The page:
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Improbably I had two drives fail in the same Raid5 array within 2 weeks of one another. Which means the array is dead. Yes yes hot spares not being lazy about replacing the failed drive I know. But let's move past that.

The data is somewhat backed up and not of critical importance, so I am not particularly panicked by this. I would still like to try to salvage what I can anyway.

It is a 4-device Software RAID5 set up with mdadm. The drives are as follows:

/dev/sde - device 0, healthy 
/dev/sdf - device 1, first failure, hard failure, totally dead
/dev/sdg - device 2, second failure, badblocks reports a few bad sectors
/dev/sdc - device 3, healthy

I think you can see where I'm going with this. Given that sdg has only the few bad sectors I'd like to believe that most of the data is salvagable. When I reassemble the array with

mdadm --create /dev/md0 --assume-clean --level=5 --raid-devices=4 /dev/sde missing /dev/sdg /dev/sdc

I get no complaints and the device assembles and starts just fine in degraded mode. The problem occurs when I try to mount it. As soon as I run

mount -t ext4 /dev/md0 /mnt/raid

The bad blocks are detected at that point, /dev/sdg fails out of the array, and with only /dev/sde and /dev/sdc still operational the raid goes inactive and the mount fails.

Is there some way to prevent mdadm from failing the drive as soon as it detects a bad block? Some debug flag I can set? Something? I realize that some of the data will be corrupt, and some of the reads will fail.

I'm guessing what I am asking is impossible, although I don't see the theoretical reason that it needs to be. The RAID device could just say I/O error like the drive itself does. But I figure that if the only way to avoid dd failing on a normal hard drive's bad blocks is to use a different program dd_rescue instead, I sort of figure the same will end up being true with mdadm, except I doubt there is any such thing as "mdadm_rescue".

Still, I will ask anyway, and please enlighten me if I am wrong or if you can think of a way to pull some of the data out without the drive instantly crashing out of the array.

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This is not as improbable as you'd have thought. Alas, RAID5 is not a reliable solution... If the data are backed up (somewhat??) the best bet is to fix your RAID (getting away from RAID5) and restore. Just my $.02... –  Deer Hunter Feb 5 '13 at 8:06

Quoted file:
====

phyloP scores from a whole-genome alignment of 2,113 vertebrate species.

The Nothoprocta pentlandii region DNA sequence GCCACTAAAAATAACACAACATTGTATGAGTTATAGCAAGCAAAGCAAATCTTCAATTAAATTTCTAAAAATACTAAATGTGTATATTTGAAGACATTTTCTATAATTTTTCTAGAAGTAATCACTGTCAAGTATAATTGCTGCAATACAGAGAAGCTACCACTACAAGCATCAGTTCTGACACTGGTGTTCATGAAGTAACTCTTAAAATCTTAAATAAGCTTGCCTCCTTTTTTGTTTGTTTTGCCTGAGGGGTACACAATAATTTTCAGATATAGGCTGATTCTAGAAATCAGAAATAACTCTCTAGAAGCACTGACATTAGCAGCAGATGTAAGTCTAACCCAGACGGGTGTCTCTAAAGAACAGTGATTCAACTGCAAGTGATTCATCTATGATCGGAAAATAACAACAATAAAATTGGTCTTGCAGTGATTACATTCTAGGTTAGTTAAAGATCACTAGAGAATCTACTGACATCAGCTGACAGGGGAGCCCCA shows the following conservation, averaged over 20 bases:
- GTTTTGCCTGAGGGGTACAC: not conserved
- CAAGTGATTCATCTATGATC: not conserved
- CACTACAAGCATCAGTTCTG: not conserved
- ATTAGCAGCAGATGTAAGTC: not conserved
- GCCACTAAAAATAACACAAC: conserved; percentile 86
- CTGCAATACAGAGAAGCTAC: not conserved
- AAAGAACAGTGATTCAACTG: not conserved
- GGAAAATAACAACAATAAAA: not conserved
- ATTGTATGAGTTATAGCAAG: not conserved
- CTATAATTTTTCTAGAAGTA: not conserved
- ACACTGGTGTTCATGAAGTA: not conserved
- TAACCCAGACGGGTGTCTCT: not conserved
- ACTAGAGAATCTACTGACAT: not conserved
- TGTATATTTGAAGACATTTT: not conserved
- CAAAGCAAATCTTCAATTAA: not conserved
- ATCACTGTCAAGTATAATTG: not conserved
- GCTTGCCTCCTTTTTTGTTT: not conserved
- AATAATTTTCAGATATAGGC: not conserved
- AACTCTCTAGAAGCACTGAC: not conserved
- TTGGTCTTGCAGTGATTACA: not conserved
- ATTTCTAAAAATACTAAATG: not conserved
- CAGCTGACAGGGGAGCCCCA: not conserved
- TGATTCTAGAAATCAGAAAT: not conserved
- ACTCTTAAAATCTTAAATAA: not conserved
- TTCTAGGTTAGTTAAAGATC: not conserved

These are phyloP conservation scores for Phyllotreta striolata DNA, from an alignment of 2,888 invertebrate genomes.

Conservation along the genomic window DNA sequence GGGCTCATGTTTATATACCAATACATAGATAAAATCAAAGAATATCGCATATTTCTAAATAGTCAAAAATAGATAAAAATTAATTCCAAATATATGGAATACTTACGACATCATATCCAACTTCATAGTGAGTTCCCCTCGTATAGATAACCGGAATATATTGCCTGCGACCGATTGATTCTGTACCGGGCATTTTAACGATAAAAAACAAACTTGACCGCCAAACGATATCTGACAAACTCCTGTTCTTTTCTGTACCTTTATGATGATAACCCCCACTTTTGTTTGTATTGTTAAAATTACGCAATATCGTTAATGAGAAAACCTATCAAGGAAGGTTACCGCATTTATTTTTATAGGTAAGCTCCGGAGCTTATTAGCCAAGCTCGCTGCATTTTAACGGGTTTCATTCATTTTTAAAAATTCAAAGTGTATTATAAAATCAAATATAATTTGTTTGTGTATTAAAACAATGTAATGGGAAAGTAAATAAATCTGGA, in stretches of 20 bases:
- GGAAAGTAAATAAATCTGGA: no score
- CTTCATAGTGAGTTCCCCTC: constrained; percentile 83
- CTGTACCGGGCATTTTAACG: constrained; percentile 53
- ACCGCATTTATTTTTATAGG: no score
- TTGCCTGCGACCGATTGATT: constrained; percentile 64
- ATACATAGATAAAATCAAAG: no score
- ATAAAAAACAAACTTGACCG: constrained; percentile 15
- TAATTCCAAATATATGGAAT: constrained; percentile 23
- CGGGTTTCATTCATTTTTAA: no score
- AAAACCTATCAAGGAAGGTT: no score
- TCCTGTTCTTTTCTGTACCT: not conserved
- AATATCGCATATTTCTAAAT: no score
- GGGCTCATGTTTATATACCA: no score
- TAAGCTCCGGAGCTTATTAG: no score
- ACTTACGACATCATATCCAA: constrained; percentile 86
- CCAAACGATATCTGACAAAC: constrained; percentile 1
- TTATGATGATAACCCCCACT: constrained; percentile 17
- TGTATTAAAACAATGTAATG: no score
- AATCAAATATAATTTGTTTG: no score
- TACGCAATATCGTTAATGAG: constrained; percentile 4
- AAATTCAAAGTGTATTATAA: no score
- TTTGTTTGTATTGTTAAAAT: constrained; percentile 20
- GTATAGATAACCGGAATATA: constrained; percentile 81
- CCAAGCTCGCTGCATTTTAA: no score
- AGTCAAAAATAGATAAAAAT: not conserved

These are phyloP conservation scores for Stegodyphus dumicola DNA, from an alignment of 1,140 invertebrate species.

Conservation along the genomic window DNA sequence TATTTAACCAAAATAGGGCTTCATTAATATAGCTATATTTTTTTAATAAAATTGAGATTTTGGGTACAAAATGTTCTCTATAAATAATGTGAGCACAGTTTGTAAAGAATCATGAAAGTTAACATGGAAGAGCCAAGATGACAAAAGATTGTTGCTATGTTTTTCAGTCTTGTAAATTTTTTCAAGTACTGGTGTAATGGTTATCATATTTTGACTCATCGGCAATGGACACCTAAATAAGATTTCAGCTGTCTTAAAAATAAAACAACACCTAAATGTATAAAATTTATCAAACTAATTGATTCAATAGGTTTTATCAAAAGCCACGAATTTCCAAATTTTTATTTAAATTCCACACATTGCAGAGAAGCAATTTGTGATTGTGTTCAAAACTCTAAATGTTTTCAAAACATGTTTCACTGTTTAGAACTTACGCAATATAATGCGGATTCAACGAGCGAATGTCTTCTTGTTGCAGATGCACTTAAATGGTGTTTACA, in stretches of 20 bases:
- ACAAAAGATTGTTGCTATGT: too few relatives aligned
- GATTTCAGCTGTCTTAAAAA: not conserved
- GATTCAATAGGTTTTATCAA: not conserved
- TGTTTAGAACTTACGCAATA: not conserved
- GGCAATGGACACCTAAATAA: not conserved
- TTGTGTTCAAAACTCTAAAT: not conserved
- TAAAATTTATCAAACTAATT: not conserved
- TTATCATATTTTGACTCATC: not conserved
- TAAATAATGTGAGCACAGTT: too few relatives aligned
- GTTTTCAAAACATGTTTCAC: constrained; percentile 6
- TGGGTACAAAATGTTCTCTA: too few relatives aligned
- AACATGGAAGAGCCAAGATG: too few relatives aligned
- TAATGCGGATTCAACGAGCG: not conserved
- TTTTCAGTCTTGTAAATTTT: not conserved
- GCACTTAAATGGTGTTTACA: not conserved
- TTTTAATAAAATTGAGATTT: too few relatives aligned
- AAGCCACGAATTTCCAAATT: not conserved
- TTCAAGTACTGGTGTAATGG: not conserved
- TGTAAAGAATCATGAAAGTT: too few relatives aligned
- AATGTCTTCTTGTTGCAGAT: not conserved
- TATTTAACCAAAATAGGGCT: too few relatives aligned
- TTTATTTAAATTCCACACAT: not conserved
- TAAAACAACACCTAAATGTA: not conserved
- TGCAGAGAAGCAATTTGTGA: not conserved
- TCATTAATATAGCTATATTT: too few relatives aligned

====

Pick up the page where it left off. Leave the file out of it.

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If I were you I would get disk images of all the devices in the array as no doubt they are consumer 7200 rpm drives and improbability nears one that you'll get a further error during the rebuild. –  Iain Feb 5 '13 at 8:28
    
I have nowhere to put the disk images at the moment unfortunately, and you're right they are Seagate Barracudas. As soon as I get the new Seagate Constellations that I ordered (which should be a bit more reliable) I will take some images of the old array. –  cecilkorik Feb 5 '13 at 18:41
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up vote 3 down vote accepted

Off hand, try doing a disk dump of the dying drive to a healthy drive, and then add the healthy drive to the array.

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This should work, though then you have the mystery of which files are corrupt? Solving that problem will probably take much longer than just restoring from backup. –  Michael Hampton Feb 5 '13 at 8:23
    
Heh, I completely agree with you. I have the impression he'd rather not spend the time/effort to do the restore from backup; if the data really isn't that valuable to him, then I suppose it doesn't matter. –  Stephan Feb 5 '13 at 18:22
    
I don't have a spare healthy drive of adequate size at the moment (just ordered a bunch) so whenever I get them I might give this a try. Michael Hampton makes a very good point, but at this point I'm more or less resigned to the data being a half-broken mess. I guess it's just my digital-hoarder nature that I would like to try to recover whatever bits and pieces I can from it. I do have a backup, it's just not as recent as I would like. –  cecilkorik Feb 5 '13 at 18:39
    
I'm a bit of a digital horder too, to be fair, so I'll offer a few thoughts on how I manage it. First: checksumming. Have a script regularly crawl all of your files, creating an md5hash of each file. If it's a new file, the checksum gets written into a new file in a /checksums directory. If the file name matches a file in /checksum then they're compared. If they don't match, they email alert you. Do this once every couple of weeks; that way you have a record of what your 'good' data looks like. Second, if the data is valuable, Deer Hunter is right; raid5 isn't good. Automate backups. :) –  Stephan Feb 5 '13 at 18:58
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